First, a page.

|[zhou2009face]||Unrelated image||occlusion ratio:0.7||Extended Yale B||38||38|
|Multiple patches||occlusion ratio:0.8|
|[li2013reconstruction]||Black or White Rectangle||occlusion ratio:0.57||Extended Yale B||38||38|
|Unrelated image||occlusion ratio:0.5|
|[zhao2015modular]||Black rectangle on eyes||occlusion ratio:0.3||Extended Yale B||38||38|
|[iliadis2017robust]||Unrelated image||occlusion ratio:0.6||Extended Yale B||38||38|
|Unrelated image||occlusion ratio:0.9|
|Publication||Occlusions||Benchmark||# of Subjects in Gallery||Verification Rates|
|Data Augmentation/ Recovery||[de2003framework, leonardis2000robust, fidler2006combining, jia2008face, lv2017data, park2005glasses, luan2014extracting, deng2011graph, li2013reconstruction, cheng2015robust, zhao2018robust, trigueros2018enhancing, osherov2017increasing, criminisi2004region, khamele2015approach, vijayalakshmi2017recognizing, chen2016infogan, he2019attgan, wang2017varying, hu2019unsupervised, ge2020occluded]|
|Feature Extraction||[ahonen2004face, ahonen2006face, lowe1999object, dalal2005histograms, zou2007comparative, zhang2007local, kim2005effective, martinez2002recognizing, tan2005recognizing, hotta2008robust, seo2011robust, seo2014robust, wright2009robust, yang2013gabor, ou2014robust, yang2017joint, gao2017learning, yu2017discriminative, li2017ubiquitous, ou2018robust, liao2013partial, he2018dynamic, he2019dynamic, jia2008face, zhou2009face, iliadis2017robust, wan2017occlusion, song2019occlusion, cen2019dictionary, wen2016structured, fu2017efficient, zheng2020novel, du2019nuclear]|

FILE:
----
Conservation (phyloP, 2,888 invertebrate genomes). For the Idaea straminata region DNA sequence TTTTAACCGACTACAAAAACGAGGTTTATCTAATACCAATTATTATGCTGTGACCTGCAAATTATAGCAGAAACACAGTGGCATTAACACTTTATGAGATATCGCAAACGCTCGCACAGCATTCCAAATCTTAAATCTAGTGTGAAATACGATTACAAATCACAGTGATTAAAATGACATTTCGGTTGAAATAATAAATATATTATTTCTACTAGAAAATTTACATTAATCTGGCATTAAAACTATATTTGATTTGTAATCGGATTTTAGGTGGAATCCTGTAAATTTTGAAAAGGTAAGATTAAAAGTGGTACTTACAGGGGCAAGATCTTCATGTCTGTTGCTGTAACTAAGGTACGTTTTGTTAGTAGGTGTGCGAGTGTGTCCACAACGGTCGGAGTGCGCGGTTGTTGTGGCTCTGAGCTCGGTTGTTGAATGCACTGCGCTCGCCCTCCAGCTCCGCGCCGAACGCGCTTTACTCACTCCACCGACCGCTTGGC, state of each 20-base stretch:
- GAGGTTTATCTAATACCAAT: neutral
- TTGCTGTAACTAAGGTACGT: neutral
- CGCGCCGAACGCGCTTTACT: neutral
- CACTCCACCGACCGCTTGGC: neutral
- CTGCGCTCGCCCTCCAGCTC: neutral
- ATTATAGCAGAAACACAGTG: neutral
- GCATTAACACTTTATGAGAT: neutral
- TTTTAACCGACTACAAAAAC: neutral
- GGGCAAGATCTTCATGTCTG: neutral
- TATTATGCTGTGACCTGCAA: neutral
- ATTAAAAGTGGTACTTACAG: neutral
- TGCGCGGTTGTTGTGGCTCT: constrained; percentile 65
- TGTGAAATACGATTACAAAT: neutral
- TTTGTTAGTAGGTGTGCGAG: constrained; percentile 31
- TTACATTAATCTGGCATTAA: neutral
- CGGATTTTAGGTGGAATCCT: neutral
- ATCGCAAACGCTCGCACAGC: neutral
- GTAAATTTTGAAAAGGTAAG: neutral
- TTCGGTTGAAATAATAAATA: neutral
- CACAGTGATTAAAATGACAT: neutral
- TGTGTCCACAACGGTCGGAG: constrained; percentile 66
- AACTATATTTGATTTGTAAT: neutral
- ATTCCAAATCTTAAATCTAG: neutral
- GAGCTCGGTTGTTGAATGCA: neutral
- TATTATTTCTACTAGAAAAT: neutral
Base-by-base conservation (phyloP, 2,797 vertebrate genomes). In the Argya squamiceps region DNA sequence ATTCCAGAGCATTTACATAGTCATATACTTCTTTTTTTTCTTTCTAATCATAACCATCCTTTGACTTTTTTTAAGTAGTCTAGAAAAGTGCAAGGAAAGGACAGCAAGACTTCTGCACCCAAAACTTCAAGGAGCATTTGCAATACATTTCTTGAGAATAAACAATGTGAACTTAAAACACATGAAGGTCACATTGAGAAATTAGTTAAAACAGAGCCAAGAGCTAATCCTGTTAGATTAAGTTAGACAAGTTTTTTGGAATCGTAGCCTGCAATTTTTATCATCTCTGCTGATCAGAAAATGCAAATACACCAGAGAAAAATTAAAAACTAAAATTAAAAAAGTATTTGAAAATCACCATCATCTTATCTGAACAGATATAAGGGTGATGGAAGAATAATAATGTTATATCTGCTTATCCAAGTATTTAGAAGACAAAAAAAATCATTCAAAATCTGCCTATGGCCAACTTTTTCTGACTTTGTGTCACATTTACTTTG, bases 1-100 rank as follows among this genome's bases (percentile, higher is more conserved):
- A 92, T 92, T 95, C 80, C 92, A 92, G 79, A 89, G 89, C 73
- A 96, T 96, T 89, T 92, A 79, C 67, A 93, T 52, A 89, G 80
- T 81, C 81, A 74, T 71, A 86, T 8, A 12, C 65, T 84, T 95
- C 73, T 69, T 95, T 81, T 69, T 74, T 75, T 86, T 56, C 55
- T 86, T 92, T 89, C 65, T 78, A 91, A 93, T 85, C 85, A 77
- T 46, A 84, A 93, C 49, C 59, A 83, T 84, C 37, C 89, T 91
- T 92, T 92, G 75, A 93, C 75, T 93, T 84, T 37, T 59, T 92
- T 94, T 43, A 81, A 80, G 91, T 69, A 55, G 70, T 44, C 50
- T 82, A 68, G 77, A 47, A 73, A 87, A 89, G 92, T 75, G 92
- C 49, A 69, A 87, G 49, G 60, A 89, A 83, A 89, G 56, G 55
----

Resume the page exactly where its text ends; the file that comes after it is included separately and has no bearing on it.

|Feature Comparison||[wiskott1997face, hua2009robust, tan2009face, mclaughlin2017largest, chen2011occluded, min2011improving, andres2014face, neo2010development, hu2013robust, weng2013robust, weng2016robust]|
|Fusion Strategy||[pan2007part, savvides2006partial, cheheb2017random, oh2008occlusion, he2016multiscale, gutta2002investigation, tarres2005novel, zhao2015modular, zheng2020novel]|
|OFD||Occluded Face Detection||[chen2006modification, yang2015facial, jain2010fddb, yan2014face, jain2010fddb, zhu2012face, yang2018faceness, yang2015facial, yang2016wider, mahbub2016partial, samangouei2015attribute, zhang2015touch, opitz2016grid, ge2017detecting, wang2017face, chen2017masquer, wu2019hierarchical]|